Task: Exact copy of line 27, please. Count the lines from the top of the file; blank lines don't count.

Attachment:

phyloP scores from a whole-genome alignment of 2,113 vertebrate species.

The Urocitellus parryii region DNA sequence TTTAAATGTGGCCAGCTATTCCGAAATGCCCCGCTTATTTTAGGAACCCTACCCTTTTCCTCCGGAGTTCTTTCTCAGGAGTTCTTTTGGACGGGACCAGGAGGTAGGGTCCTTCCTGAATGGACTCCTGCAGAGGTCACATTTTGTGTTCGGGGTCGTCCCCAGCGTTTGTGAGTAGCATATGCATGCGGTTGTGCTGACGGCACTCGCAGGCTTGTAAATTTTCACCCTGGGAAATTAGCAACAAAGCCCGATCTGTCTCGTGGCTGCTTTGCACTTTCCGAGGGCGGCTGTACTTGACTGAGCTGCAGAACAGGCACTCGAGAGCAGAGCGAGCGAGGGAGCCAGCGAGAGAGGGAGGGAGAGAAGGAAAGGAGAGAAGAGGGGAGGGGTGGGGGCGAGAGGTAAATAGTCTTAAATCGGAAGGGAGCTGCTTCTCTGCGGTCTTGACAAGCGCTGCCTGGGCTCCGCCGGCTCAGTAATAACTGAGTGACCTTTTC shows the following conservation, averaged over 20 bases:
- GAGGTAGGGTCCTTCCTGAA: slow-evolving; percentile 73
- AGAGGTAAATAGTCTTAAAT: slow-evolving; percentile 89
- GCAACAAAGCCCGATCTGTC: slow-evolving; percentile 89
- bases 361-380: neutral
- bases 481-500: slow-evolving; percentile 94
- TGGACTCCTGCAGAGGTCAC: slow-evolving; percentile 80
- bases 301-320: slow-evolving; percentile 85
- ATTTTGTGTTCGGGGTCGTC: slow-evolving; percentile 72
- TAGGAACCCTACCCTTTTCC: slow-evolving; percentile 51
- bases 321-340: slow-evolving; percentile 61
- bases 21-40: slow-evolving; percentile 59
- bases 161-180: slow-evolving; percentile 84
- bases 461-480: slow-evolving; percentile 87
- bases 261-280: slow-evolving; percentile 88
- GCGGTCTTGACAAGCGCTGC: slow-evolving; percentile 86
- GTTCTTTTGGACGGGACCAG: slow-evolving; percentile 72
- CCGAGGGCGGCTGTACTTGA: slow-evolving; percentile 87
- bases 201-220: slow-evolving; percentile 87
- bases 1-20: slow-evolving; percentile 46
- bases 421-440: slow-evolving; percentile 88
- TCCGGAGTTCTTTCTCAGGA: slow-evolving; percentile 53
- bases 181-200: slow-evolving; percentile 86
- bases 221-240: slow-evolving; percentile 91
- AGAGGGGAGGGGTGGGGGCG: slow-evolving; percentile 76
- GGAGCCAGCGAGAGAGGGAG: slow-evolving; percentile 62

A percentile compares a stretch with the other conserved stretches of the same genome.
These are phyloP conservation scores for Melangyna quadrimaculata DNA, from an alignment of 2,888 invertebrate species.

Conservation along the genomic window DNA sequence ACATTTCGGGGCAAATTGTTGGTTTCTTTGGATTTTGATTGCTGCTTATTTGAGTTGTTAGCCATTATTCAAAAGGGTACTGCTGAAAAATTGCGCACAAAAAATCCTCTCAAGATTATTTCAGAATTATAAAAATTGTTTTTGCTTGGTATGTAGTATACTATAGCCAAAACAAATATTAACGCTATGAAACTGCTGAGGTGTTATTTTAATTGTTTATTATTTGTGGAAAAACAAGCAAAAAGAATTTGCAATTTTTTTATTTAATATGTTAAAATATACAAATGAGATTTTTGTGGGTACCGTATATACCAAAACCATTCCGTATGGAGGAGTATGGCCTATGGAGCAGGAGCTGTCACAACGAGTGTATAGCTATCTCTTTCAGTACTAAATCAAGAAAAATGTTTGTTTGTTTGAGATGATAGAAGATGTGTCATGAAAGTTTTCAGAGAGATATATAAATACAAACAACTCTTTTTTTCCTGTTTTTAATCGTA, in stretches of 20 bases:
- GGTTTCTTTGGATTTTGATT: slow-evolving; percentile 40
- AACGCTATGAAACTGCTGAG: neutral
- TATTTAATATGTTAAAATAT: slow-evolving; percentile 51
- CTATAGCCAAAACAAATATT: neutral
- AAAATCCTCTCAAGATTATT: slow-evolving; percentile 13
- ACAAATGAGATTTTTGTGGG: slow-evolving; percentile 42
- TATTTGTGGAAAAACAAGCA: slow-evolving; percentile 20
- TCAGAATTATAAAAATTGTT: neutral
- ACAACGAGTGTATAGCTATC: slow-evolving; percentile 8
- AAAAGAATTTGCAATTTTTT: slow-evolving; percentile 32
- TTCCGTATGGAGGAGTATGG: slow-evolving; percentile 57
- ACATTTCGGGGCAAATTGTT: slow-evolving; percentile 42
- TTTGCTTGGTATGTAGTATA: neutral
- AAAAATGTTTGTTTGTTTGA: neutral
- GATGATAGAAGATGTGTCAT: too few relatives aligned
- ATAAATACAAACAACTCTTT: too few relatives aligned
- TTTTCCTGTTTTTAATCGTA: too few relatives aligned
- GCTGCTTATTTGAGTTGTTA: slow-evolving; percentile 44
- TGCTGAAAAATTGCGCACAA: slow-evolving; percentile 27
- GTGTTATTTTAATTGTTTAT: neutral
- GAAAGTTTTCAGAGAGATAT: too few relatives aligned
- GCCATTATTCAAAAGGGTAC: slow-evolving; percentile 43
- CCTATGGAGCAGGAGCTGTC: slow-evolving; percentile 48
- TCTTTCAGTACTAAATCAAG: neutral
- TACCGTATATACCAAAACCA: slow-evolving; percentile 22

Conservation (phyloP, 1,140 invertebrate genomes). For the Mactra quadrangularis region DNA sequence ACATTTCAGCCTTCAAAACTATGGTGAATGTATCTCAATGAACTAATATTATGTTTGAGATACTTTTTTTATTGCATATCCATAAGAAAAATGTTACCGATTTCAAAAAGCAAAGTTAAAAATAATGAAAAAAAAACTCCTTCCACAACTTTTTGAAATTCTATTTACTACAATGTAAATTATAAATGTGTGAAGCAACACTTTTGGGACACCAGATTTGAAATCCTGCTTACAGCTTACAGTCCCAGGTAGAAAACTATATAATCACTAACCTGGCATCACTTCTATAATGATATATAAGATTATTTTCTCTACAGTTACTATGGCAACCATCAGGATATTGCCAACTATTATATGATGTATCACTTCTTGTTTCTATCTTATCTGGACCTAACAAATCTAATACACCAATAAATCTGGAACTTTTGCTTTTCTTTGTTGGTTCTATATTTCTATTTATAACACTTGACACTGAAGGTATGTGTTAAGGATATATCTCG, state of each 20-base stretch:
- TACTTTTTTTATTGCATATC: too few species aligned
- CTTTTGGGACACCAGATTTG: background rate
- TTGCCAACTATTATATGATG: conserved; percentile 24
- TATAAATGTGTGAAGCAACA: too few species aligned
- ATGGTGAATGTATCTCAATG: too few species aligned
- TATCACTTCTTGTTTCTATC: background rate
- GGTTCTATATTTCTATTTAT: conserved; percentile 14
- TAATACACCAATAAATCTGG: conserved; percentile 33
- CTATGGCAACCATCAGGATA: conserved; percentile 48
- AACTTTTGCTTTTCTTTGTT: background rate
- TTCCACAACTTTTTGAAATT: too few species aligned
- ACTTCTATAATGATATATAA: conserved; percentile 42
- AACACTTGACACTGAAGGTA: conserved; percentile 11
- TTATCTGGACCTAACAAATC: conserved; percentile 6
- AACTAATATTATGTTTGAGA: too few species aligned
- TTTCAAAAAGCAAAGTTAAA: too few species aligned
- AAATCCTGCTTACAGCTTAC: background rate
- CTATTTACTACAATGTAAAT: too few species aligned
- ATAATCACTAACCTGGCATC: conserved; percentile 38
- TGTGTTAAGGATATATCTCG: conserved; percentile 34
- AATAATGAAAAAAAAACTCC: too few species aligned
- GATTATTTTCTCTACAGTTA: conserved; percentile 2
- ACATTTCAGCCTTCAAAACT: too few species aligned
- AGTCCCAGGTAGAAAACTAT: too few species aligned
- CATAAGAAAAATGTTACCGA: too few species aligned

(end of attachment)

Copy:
- GGAGCCAGCGAGAGAGGGAG: slow-evolving; percentile 62